Manama: As part of its partnership with UNDP Bahrain to study the socio-economic impact of the COVID-19 pandemic on the Kingdom of Bahrain, the Bahrain Center for Strategic, International and Energy Studies (Derasat) published a report examining data on the number and value of financial transactions in the Kingdom of Bahrain, for the period from January 2019 to June 2020, aiming to analyze the impact of the COVID-19 pandemic on various aspects of consumer behavior. This includes the pandemic’s effect on overall purchases, purchases per sector, consumer prices, and changes to various payment methods.
The report indicated a partial recovery by June 2020, after a considerable fall in point-of-sales transactions, attributed to self- and legally-imposed social distancing measures, which led to restructuring household consumption patterns, promoting household-based consumption (e.g. home-cooked meals, furniture, telecommunications services), at the expense of external consumption of goods and services (e.g. travel, hotels, clothes). A notable observation was people’s preference to shop in department stores and large supermarkets, for convenience and a perceived higher level of safety.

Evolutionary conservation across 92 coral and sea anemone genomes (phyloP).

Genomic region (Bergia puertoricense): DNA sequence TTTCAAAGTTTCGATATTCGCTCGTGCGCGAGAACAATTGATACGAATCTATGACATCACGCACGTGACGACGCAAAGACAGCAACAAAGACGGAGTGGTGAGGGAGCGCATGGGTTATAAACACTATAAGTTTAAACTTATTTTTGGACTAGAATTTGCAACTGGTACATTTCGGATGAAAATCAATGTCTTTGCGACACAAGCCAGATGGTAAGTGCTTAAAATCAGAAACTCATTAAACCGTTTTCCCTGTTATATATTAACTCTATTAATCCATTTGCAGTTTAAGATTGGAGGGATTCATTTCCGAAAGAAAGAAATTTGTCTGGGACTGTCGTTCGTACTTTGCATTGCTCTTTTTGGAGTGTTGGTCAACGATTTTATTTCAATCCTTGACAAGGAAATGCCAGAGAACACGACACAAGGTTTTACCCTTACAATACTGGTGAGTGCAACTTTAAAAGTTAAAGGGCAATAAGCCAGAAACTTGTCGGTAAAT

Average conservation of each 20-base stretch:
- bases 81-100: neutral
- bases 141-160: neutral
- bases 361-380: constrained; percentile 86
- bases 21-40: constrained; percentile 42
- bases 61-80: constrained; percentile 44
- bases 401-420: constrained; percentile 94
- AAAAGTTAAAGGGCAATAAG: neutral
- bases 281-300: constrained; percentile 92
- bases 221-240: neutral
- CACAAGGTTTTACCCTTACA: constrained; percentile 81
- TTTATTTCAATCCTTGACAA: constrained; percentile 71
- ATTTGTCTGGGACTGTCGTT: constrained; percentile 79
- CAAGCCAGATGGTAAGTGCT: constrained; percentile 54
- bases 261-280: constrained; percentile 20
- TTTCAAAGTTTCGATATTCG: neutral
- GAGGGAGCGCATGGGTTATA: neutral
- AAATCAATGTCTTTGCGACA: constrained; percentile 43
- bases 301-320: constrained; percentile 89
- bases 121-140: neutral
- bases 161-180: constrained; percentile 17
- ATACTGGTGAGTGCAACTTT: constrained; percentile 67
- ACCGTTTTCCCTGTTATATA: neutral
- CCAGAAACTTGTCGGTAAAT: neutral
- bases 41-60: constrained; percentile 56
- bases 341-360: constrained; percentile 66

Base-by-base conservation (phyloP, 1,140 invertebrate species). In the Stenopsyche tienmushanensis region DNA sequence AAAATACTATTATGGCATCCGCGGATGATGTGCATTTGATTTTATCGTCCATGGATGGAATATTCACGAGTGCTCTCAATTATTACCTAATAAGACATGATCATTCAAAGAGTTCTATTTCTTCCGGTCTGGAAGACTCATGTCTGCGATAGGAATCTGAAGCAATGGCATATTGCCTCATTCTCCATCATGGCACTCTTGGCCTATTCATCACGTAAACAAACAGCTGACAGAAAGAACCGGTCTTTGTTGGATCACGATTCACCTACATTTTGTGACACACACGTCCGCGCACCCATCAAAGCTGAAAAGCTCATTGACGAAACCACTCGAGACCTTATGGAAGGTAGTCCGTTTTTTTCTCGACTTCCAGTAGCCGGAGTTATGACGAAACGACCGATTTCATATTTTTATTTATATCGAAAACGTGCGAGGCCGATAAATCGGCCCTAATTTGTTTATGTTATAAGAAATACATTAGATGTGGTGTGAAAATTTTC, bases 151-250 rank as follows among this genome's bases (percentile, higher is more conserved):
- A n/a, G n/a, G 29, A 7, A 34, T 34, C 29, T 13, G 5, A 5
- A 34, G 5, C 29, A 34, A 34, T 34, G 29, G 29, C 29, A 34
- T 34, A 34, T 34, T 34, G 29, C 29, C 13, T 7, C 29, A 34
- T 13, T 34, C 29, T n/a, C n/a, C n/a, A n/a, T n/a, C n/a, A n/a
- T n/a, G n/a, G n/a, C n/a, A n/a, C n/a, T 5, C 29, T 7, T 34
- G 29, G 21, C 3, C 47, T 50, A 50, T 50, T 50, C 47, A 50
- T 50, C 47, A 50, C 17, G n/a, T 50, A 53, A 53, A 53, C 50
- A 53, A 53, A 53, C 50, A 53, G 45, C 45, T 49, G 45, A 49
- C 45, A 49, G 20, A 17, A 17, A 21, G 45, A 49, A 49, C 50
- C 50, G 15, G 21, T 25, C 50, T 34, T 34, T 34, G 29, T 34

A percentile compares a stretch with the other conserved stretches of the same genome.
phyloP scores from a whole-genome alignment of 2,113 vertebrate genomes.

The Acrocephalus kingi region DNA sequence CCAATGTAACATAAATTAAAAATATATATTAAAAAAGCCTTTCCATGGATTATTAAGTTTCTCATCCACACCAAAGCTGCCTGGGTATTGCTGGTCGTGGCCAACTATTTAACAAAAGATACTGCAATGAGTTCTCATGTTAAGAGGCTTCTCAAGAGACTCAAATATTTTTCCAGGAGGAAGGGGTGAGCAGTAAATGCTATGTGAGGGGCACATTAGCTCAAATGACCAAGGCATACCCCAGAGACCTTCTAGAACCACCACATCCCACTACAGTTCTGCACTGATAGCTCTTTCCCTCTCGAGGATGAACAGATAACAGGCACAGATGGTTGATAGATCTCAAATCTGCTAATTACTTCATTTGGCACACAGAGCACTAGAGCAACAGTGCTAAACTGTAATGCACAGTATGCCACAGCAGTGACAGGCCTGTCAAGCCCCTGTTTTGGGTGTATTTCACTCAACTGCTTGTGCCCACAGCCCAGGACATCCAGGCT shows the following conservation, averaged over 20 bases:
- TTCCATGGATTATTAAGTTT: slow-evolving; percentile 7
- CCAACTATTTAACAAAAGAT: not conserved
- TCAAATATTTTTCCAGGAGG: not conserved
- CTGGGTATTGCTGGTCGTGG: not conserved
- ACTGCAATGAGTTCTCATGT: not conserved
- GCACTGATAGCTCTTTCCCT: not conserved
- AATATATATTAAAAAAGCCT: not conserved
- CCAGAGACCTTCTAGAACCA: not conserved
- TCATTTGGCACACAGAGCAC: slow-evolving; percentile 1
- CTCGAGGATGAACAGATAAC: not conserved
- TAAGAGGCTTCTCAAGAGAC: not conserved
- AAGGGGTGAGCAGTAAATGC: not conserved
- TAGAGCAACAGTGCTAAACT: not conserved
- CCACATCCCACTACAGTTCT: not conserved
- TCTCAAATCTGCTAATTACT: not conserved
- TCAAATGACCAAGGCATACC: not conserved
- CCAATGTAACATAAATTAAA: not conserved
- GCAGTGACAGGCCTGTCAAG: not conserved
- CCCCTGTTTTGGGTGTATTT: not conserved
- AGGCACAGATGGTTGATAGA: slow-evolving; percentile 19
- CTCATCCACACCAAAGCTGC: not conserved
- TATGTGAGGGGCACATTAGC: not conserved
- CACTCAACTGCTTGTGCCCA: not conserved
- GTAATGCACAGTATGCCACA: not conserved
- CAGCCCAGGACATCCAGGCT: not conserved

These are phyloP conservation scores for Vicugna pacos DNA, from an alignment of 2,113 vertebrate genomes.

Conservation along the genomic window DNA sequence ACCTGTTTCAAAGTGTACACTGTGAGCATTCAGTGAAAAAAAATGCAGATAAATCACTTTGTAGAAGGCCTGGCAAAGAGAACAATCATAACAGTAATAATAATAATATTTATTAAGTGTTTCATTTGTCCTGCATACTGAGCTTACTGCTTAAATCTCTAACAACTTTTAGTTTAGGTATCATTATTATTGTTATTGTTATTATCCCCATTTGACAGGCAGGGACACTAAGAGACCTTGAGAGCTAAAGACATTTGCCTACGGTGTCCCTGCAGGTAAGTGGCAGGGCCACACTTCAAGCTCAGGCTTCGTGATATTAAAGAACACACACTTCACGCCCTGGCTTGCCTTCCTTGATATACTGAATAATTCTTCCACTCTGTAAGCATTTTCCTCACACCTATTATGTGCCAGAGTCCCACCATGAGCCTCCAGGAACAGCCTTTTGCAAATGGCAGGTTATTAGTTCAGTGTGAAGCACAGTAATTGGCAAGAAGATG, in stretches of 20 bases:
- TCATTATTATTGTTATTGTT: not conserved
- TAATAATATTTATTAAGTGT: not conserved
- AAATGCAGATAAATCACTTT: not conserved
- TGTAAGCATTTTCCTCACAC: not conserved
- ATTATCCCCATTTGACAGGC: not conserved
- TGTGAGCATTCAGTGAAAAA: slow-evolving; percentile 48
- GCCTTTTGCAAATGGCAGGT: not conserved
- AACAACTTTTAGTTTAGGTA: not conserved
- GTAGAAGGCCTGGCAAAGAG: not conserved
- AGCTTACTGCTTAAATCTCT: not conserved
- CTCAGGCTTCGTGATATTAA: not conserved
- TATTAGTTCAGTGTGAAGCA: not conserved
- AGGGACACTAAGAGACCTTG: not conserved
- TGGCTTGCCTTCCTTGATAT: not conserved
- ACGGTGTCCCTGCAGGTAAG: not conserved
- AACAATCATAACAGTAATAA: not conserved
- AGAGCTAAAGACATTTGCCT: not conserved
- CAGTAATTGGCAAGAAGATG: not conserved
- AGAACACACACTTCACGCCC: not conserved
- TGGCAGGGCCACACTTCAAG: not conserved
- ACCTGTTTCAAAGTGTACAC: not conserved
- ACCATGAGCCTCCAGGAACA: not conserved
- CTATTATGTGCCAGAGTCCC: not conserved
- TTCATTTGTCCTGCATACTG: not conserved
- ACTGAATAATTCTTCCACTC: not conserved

Price indices demonstrated the changing demand patterns, where prices increased in sectors that witnessed demand and vice versa. The overall consumer price index fell along with overall demand. The pandemic also brought profound changes to household consumer baskets.
Residents of the Kingdom of Bahrain shifted from cash to mobile contactless payments, out of necessity during stores closedown, and based on the common view of being less susceptible to contracting the virus. Despite this shift, debit cards and cash remain high, and the contribution of e-wallets is still minor.
In the long term, with the continuous shift to e-wallets, banks and fintech companies should provide highly-accessible and flexible mobile payment services, combined with efforts to raise consumer awareness of the benefits of mobile e-payment methods, to encourage their usage more frequently.
Notably, this report is an initial analysis within a more comprehensive study, conducted through a partnership between Derasat Center and the UNDP in Bahrain. The report was prepared by Dr. Omar Al-Ubaydli, Derasat Director of Research, and Research Fellow Dr. Fatima Al-Sebaie; with data provided by the Central Bank of Bahrain.